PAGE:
I broke my MX Linux by error using Debian SID APT source


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Jun 9, 2022
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Hello, I recently broke by accident my MX Linux (21.3) computer.

Context: I wanted to install a package from Debian SID, so I added Debian SID to APT sources but I seen there were thousands of updates available, so I decided to upgrade the softwares. Problem: during the process, APT crashed several times due to softwares not being installed as depencies were missing, etc... I tried APT with --fix-missing but even that command crashed, so I removed the Debian SID source from APT and run apt update && apt upgrade -y && apt clean && apt autoremove -y and it was working back.
Then my mouse and keyboard were very buggy (my keyboard was unresponsive and my mouse was clicking everytime) but I already had this problem before and I restarted my computer to fix the problem.

Problem: Now everything works fine except my WiFi manager which disappeared. My Bluetooth was still present until I restarted my computer a second time. I think it's due to the "bad updates" and the autoremove which removed software that was needed before adding the Debian SID source. (Also I tried to use commands to reset/restart the network manager but nothing worked)

Is there is a way to, without reinstalling my Linux distro, fix these problems ?
Thanks in advance.

(Also since I don't have any internet connection, I can't use APT :( without downloading the packages on ANNOTHER computer...)

HGStyle asked:
Is there is a way to, without reinstalling my Linux distro, fix these problems ?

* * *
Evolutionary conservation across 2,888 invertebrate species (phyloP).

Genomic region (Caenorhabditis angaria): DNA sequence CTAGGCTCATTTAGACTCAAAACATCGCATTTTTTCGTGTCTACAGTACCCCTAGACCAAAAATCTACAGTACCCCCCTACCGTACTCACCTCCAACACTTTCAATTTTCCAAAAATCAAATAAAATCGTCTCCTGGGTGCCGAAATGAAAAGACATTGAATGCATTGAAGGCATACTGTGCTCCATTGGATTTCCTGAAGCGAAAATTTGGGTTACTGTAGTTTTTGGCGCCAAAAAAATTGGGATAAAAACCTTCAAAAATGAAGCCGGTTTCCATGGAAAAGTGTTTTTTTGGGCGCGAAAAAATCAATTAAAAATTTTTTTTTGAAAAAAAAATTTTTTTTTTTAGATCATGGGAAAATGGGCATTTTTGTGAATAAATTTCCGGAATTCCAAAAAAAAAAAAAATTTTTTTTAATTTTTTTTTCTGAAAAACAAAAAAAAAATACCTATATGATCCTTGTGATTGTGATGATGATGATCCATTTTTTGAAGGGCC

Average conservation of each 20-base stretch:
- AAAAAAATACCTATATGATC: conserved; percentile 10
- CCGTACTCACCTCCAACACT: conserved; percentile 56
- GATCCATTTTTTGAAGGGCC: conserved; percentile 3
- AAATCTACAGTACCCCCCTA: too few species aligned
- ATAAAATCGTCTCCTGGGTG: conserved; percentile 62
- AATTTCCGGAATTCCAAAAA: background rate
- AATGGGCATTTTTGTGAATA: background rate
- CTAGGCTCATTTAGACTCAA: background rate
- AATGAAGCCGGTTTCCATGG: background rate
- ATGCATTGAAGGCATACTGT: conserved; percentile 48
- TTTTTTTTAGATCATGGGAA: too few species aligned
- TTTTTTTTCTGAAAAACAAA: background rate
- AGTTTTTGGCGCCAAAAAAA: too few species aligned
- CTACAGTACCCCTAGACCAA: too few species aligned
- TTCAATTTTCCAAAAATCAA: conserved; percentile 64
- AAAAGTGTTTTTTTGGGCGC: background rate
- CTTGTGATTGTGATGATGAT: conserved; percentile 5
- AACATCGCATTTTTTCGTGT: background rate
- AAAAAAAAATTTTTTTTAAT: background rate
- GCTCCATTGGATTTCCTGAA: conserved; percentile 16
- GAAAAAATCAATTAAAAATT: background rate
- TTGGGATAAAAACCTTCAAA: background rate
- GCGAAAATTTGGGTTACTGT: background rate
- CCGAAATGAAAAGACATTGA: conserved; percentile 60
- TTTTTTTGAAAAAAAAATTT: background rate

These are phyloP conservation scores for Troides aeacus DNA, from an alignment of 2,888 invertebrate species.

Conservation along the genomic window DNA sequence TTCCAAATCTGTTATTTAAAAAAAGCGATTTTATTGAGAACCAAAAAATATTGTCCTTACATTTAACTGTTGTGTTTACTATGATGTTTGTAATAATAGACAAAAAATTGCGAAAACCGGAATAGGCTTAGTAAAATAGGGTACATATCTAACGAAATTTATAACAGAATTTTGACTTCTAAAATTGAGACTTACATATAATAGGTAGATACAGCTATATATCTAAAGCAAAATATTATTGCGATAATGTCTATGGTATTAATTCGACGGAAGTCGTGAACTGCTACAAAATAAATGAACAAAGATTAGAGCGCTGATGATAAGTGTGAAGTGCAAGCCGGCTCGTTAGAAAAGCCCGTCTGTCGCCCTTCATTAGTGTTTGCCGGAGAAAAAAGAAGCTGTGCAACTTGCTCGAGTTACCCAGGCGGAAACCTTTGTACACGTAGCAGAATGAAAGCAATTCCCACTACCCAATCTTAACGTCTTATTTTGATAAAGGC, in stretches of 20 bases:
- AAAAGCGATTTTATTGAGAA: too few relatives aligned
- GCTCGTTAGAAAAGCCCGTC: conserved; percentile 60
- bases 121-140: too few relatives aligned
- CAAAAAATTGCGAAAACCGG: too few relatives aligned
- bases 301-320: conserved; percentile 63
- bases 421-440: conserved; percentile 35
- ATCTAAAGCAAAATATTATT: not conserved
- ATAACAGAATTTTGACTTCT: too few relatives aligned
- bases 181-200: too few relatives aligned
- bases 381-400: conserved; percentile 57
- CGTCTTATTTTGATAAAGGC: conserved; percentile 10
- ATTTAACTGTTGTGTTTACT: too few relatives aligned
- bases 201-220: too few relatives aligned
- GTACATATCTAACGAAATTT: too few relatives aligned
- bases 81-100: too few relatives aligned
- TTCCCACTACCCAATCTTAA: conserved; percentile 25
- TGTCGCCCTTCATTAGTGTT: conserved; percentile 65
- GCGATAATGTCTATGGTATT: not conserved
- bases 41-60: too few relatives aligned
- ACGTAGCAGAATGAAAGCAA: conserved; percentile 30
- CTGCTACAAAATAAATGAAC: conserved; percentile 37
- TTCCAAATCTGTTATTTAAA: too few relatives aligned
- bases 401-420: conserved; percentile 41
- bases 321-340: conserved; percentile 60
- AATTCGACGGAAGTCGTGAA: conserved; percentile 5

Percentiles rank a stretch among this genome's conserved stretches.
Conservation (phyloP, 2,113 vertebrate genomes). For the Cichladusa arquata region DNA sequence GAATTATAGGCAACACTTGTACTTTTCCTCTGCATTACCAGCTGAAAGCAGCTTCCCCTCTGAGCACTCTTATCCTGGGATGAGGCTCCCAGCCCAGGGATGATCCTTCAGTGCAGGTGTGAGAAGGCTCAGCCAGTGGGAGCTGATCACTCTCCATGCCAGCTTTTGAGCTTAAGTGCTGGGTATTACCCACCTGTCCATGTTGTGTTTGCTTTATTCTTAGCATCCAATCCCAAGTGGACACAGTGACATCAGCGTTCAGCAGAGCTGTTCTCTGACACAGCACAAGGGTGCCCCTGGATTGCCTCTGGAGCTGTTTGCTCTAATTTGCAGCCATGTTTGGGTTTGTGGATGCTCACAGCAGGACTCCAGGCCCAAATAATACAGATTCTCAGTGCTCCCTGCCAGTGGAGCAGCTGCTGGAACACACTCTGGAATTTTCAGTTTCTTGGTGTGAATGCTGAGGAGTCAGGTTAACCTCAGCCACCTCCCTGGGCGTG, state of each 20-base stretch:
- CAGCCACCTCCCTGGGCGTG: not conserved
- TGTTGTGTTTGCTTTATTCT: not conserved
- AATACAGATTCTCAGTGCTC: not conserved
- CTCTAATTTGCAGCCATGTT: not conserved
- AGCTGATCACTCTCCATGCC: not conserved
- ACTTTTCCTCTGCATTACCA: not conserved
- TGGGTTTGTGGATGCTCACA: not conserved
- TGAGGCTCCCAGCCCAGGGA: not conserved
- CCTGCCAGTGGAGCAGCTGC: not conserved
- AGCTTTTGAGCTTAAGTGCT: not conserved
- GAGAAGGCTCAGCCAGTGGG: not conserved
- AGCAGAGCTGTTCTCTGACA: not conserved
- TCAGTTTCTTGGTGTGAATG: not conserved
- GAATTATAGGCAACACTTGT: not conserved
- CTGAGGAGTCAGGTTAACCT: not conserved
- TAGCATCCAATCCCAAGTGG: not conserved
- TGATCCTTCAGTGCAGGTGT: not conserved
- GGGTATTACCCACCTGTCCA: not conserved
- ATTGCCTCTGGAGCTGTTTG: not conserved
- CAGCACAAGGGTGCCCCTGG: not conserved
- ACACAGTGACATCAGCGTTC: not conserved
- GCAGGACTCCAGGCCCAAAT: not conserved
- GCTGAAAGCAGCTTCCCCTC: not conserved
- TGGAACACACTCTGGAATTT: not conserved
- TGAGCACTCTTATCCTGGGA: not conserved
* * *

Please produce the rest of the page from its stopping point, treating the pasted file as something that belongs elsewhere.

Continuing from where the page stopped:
Thanks in advance.

A couple of alternatives, apart from reinstalling are possible if you can get online through tethering a mobile phone to the computer. You can configure that with wpa_supplicant. Check here: https://wiki.debian.org/WiFi/HowToUse.

To investigate the problems, in the first place one can run: "aptitude why <pkg>", and, "aptitude why-not <pkg>", to see what it says about why a package did or did not install, and what conflicts exists. That may provide information about which packages to install or remove.

If you can get online, one way of trying to get the system coherent again is to try and run apt with the "full-upgrade" option which allows apt to decide to remove packages as well a install. If things aren't too awry, apt may correct the system.

Another alternative is more challenging, which is to enter into the "dependency hell" situation, find out what the dependencies of the troublesome packages are with the "apt rdepends <pkg>" command, and try and gather what is needed and expel what is not. Chasing dependencies of dependencies is the hassle here. It can be time consuming and incomprehensible at times, but it can work. BTDTBTTS. Re-installing is a simpler and likely a quicker option.
Quicker to reinstall than to try to chase packages and dependencies.
I run Debian Sid with rpios on my pi400. I make sure timeshift does daily system backups as well as using Pika-backup for my user configs.
Yes my system is a FrankenDebian, but it works for me.
Re-installing is a simpler and likely a quicker option.

... and then make sure you install Timeshift and take a snapshot before you make any radical changes.


Wow, I got lots of replies ! Thanks, I've manually made a backup of all my files, and I'm reinstalling my OS right now. I didn't knew about FrankenDebian, now it's a lesson learned. Didn't knew that System Rescue can backup computer data, I'll take a look. Thanks :)

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